She explained that American society has long emphasized an importance on being able to talk well and often, a quality that the Bears are used to with past coaches. It is no wonder that as a society we tend romanticize the most outspoken and legendary personalities in Chicago coaching history like Mike Ditka who led the Bears to Super Bowl Championship victory in 1985. Fans have to realize that it is not the head coach and his loud, go-getter personality that wins championships but a combination of many factors.
This notion of the extrovert ideal is so prevalent especially among Americans that when groups are formed, especially in the business setting, there’s a tendency to believe the most assertive person has the best ideas even though there is zero correlation between the two. Cain argues that this is a major problem for how we deal with introverts and certainly something to keep in mind when adjusting to Trestman’s coaching style.
Cain further supports her argument by quoting a famous introvert, Albert Einstein, “‘It’s not that I’m so smart, it’s that I stay with the problems longer.’ ”
That quote explains how introverts, like Trestman, think.
“They are much more persistent when solving problems and most times come up with the better solution,” Cain said.
When comparing the grades of introverts and extroverts in college, introverts tend to absorb more knowledge and get better grades because of the extra time they spend thinking about what they learn.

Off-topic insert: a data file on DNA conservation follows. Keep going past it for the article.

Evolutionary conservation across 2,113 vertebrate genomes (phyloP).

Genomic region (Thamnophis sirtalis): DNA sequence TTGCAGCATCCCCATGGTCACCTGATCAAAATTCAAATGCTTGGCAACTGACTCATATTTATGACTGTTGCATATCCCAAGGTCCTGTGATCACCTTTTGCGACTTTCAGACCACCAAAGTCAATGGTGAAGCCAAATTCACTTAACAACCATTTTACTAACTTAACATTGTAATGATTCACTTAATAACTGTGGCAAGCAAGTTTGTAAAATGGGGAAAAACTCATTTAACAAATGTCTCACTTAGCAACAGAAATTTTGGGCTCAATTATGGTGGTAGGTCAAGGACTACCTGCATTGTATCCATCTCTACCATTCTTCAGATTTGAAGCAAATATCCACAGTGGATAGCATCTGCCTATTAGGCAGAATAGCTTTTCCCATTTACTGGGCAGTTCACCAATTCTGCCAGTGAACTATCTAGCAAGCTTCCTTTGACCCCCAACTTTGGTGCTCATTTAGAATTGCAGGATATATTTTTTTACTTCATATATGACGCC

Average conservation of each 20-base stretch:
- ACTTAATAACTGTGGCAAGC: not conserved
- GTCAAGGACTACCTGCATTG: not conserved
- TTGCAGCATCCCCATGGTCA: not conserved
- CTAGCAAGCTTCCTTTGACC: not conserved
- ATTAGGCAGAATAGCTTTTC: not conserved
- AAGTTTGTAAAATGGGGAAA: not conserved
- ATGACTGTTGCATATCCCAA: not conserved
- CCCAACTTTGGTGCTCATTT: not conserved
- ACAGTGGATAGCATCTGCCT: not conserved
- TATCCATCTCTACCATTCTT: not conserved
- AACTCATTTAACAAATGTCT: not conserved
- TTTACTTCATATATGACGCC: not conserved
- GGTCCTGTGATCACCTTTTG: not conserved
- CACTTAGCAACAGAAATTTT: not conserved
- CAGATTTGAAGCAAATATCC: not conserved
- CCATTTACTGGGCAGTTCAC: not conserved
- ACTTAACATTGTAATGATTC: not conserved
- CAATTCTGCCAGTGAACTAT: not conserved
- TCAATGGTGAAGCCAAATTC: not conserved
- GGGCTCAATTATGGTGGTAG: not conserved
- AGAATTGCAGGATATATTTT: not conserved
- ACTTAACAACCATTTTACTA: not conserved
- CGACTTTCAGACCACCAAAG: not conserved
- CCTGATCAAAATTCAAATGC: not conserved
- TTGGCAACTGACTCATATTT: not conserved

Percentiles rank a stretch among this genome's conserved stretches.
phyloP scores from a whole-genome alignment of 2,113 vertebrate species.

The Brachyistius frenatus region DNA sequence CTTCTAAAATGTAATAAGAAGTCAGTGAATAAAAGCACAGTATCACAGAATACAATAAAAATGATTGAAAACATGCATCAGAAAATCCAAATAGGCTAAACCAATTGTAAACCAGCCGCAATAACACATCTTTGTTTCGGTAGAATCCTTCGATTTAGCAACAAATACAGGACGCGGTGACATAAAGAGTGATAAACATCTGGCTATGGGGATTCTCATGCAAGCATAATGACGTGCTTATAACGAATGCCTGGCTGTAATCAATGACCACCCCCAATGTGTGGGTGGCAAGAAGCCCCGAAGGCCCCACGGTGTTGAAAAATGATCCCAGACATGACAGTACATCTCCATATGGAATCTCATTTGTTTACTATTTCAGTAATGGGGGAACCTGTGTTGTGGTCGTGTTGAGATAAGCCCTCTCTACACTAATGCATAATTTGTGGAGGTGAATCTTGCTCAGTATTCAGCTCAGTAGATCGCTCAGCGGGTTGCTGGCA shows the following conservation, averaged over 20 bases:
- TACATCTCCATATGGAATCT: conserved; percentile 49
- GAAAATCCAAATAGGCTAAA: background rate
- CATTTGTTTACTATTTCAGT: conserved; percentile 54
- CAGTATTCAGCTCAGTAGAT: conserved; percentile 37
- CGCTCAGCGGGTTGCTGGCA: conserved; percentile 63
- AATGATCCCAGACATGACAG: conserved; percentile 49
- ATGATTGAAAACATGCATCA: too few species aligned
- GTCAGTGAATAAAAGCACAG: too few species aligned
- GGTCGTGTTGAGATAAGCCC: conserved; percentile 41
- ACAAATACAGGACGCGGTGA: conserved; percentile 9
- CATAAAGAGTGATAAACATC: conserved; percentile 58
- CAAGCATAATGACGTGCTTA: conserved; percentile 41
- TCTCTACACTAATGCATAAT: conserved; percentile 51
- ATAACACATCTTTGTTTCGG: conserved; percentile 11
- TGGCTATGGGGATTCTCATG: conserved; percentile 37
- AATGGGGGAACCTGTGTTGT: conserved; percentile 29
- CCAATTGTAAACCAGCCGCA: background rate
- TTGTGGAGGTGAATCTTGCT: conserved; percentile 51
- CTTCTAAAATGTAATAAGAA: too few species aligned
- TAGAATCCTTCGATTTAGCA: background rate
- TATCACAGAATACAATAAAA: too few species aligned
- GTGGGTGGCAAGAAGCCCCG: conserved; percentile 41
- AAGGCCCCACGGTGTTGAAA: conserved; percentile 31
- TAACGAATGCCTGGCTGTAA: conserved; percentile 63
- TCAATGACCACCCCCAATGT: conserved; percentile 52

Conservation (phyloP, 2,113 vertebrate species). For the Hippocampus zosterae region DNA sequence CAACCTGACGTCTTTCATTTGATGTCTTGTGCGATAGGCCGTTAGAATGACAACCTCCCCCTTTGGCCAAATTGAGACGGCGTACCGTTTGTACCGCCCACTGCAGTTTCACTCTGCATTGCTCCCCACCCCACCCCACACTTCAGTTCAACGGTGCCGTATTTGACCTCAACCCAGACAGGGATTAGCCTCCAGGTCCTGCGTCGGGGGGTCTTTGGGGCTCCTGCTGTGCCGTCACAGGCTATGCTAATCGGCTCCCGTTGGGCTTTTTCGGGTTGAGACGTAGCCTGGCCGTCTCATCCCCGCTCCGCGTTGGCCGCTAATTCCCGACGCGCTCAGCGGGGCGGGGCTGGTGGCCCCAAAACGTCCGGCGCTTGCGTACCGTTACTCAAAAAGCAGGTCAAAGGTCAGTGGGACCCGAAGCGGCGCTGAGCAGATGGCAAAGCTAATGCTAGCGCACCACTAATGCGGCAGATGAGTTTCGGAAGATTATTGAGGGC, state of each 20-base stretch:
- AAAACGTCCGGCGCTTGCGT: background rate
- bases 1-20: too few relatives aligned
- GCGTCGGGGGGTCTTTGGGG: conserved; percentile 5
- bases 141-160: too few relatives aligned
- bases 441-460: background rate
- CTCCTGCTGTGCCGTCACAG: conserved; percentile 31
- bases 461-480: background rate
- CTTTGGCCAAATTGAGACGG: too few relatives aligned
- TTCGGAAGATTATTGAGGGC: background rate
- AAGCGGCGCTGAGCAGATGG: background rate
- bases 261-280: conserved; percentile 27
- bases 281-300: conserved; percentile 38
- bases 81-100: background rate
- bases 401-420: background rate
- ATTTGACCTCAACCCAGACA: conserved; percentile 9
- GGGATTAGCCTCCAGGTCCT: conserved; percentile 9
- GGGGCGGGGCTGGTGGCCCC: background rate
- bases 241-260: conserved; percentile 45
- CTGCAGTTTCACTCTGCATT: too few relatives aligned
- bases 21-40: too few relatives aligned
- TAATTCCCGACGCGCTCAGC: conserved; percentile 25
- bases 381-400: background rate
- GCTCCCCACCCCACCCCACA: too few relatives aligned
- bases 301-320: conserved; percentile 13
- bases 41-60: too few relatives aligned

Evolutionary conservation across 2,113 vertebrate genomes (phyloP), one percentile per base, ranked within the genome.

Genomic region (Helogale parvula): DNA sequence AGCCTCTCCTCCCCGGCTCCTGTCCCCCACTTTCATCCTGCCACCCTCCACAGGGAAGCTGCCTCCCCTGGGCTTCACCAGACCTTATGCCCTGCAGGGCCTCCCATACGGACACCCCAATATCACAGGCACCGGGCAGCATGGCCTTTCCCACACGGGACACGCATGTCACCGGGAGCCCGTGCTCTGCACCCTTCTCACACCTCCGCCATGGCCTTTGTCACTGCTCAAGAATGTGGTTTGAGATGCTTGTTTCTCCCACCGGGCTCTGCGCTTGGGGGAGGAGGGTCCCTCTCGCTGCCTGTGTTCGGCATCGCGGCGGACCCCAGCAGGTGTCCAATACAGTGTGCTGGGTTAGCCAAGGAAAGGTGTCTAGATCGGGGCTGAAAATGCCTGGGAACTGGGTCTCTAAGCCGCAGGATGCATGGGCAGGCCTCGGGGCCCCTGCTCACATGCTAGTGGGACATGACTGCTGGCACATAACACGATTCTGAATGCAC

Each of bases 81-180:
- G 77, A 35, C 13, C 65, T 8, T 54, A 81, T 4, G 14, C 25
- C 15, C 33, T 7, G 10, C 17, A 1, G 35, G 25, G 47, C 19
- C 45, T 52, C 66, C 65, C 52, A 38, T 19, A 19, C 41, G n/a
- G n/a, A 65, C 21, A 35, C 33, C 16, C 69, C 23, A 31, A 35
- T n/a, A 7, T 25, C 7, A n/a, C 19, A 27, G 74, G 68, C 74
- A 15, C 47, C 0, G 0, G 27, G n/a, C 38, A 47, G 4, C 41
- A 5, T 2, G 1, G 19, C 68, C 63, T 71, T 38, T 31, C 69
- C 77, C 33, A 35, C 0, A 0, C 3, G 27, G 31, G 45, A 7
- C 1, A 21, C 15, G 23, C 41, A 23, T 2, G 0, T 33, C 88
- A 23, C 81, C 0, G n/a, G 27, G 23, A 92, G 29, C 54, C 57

“The amazing thing about this is that they’re not smarter, there’s no IQ difference whatsoever between these two personality types," Cain said. 'The difference is that the very emotional, behavioral, intellectual style that gets introverts into trouble in our very extroverted society actually turns out to be very useful."
John Mullin, a nationally syndicated Bears Insider reporter for CSNChicago.com, has covered the team since the end of the Mike Ditka era. With his extensive experience covering the Bears and as the author of four books, he said he thinks Trestman will be a positive addition to the Bears.
But do fans agree? According to a poll last spring on the sports blog SB Nation, 24 percent said they feel 90 to 100 percent comfortable with Trestman taking over as the Bears new head coach. More than 75 percent of the over 524 votes still need convincing that he is the right man for the job.
"You're going to get a guy who's really good with players."Rich Gannon Former NFL quarterback
Lifetime bears fan Dana Oberlin thinks the head coaching switch will be a good one.
“I’ve been watching this team since the Halas era," Oberlin said. "The players have changed but this team especially needs a little bit of a different leader. Lovie seemed too passive to me. The focus and intense concentration Trestman seems to bring to the table will serve them well. They don’t need a buddy, they need a coach.”
Trestman’s many years of experience in professional football is unquestionable. But it does not reflect a typical head coach’s career path.
Considered a talented offensive strategist, Trestman is no stranger to the NFL, though he hasn't coached in the league in several years. He was a candidate for the head coaching position for the 49ers in 1987. His career to date has consisted of seven firings and that resulted in a move to the Montreal Alouettes. The multiples firings could be seen as a red flag for any team, player, or fan but is an aspect of his career Trestman talks freely about.